Friday, August 21, 2009
The Rose and the Cross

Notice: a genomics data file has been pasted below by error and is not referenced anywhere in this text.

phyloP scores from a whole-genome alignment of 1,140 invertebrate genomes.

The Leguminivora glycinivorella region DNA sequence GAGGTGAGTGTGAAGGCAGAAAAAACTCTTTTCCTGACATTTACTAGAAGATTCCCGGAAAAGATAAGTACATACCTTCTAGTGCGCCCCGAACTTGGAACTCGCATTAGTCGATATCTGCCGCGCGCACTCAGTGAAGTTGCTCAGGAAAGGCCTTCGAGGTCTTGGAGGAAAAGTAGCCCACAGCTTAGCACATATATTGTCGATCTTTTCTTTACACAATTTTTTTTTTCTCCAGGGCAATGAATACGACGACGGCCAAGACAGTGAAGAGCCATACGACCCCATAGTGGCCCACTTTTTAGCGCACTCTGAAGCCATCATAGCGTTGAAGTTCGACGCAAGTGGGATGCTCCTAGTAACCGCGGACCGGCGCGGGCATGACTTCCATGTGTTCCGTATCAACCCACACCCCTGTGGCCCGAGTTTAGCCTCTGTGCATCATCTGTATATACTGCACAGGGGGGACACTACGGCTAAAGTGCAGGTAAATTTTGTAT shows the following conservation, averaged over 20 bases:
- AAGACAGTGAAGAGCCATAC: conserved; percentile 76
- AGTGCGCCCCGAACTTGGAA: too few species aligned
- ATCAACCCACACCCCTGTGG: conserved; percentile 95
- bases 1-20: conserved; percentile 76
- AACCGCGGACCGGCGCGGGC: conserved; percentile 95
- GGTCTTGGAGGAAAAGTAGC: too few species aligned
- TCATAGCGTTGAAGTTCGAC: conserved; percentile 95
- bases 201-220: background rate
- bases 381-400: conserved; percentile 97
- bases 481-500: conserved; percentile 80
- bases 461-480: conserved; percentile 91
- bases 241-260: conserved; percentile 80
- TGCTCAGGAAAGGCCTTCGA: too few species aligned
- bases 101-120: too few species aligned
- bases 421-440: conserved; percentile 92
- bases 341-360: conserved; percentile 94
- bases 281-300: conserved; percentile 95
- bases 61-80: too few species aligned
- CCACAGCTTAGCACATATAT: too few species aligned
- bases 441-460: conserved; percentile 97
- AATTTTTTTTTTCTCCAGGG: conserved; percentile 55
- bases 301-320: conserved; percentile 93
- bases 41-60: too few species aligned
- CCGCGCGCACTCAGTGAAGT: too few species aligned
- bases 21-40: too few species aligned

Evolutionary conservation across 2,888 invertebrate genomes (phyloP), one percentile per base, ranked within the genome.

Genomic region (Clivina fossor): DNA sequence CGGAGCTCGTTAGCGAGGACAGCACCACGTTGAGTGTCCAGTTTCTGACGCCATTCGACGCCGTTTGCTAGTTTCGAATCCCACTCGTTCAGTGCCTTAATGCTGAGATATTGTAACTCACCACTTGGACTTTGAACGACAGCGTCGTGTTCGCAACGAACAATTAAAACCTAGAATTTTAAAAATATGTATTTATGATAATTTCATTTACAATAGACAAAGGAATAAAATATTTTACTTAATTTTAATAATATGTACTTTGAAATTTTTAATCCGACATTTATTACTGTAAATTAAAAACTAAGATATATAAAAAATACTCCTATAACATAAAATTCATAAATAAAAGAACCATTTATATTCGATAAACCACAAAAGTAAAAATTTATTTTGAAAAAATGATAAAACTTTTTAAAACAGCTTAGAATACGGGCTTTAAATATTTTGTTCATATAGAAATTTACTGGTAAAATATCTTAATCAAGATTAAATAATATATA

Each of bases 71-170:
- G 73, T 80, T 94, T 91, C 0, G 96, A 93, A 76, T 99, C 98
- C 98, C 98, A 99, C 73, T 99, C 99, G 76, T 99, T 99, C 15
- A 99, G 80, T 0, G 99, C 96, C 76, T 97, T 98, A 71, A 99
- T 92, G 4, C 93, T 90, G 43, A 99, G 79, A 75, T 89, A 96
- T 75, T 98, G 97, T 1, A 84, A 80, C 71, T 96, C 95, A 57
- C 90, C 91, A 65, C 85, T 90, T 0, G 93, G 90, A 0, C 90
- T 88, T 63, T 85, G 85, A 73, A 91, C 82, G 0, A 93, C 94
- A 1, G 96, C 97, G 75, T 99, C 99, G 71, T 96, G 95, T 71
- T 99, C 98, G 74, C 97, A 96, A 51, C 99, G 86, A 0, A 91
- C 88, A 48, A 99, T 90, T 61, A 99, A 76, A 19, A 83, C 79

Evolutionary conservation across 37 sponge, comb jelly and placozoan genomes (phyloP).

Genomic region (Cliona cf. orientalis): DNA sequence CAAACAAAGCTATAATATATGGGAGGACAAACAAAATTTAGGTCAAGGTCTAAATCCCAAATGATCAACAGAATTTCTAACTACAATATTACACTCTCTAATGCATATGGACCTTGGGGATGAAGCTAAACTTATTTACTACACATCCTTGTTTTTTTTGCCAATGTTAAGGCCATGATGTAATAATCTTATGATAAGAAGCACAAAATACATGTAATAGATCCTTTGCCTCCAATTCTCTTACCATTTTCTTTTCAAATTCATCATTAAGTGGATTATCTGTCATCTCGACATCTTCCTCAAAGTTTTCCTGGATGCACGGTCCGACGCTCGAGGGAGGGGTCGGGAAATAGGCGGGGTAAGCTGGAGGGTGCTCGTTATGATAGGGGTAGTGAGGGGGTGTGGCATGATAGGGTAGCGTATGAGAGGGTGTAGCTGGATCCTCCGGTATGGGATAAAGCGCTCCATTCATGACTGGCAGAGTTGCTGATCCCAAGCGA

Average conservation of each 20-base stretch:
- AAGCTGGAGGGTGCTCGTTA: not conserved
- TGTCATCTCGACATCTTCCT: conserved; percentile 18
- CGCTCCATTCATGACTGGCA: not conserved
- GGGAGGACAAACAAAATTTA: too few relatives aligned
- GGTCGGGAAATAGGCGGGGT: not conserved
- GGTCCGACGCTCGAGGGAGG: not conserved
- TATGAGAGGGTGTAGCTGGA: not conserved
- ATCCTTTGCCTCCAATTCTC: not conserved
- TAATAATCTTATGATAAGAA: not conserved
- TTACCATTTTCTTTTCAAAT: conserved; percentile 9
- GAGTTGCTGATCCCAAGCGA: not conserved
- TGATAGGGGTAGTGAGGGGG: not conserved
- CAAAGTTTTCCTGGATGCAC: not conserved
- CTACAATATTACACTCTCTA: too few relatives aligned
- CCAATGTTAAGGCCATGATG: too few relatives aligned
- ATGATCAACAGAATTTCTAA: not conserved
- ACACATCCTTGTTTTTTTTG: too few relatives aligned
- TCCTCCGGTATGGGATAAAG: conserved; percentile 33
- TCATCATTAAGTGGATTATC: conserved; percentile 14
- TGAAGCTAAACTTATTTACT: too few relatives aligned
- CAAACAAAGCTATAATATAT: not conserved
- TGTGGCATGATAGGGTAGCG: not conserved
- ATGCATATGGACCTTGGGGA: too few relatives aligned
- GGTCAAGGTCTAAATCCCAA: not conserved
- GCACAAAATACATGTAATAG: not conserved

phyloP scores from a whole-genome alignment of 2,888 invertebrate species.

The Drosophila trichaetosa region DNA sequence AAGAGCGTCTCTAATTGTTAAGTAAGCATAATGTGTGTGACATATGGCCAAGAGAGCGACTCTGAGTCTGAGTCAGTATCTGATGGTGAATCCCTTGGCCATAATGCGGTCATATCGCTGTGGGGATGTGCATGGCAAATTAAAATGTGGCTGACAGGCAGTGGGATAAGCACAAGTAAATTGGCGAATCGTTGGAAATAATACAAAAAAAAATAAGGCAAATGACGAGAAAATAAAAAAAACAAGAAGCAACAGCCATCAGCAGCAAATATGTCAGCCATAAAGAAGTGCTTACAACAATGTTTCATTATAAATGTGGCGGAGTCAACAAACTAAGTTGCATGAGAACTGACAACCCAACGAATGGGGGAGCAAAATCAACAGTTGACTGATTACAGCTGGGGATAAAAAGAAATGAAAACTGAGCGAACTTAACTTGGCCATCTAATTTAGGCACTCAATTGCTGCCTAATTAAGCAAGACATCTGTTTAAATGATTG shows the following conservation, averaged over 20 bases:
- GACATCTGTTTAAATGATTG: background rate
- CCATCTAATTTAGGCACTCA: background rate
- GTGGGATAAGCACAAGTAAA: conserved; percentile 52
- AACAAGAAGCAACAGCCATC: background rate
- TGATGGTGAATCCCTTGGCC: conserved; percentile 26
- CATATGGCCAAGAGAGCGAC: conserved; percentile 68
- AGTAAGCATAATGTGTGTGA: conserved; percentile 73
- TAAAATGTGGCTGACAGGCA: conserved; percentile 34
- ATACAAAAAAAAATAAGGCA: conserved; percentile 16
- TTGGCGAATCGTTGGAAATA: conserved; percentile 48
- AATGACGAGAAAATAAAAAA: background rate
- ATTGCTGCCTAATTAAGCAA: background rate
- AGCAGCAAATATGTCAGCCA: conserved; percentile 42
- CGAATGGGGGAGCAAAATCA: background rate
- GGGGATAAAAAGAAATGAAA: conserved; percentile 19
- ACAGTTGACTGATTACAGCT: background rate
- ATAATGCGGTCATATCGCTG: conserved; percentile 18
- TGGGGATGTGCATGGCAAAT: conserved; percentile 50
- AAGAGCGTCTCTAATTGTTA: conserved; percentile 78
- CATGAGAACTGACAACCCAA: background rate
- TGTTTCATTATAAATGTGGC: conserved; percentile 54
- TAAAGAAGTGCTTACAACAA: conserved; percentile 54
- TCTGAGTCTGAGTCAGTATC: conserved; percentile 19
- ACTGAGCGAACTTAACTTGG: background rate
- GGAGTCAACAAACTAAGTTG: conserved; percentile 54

"You lived to die, rejected and alone. Like a Rose trampled on the ground, You took the fall and thought of me above all." Those words to the popular song "Above All" sparked significant meaning to me this past Sunday during Worship. Each day I look out my door and in my small yard is a very large metal cross. In front of the cross is a very small red rose bush. The story behind the cross began a couple of years ago when a young man named Daniel was killed in a car accident. The loss was great to the family and they wanted to memorialize Daniel by placing a cross at the scene of the accident. This particular cross came from the top of an old church building that was being torn down. It turned out that the family decided to reject this particular cross because of the sharp, jagged edges and protrusions around the screws that held it together at the base. That cross was replaced by a smoother, safer memorial. My husband and I were asked if we would like to have the former cross and I suppose just because it was a cross, we said, "Yes" and found what we considered a proper spot for it. You see, that young man was our nephew. For my recent birthday, my daughter gave me the small rose bush and it seemed a good thing to adorn the plain metal cross with the beautiful little rose. That is what led to the following inspirational thoughts. I Corinthians 1:18 "For the message of the cross is foolishness to those who are perishing, but to us who are being saved it is the power of God." That particular metal cross was rejected because of the potential to cause harm to those who might take hold of it. How many people reject the cross because to them it would cause pain. It would, in their thinking, cause them to lose their life and the things of this world that they so enjoy. It might make them have to sacrifice themselves in some way... maybe go to a foreign country and become another Mother Teresa. Perhaps feeling that prick from the sharp edges bring conviction of their need for a Savior would make them run the other way. I think of ways I rejected the Cross of Jesus without even knowing it as I was growing up. One example was the time I scribbled over a note a Christian girl wrote in my yearbook about God. I was embarrassed for other friends to see it, even though I believed in God. A lot of the time that rejection can be intentional or because of a lack of understanding or revelation of the truth regarding the Cross. Even when we intentionally reject the Cross, its reality is not negated. The sharp edges and pain that it seems to cause are to bring us to the place of brokenness and repentance and confession. Then as we allow the Love of the Cross, Jesus, the one that was rejected, the Rose that was trampled for us, the edges become smooth and touchable. We embrace it. We come to love it back and want to sit at its feet and receive all it has for us because it was for us it was created.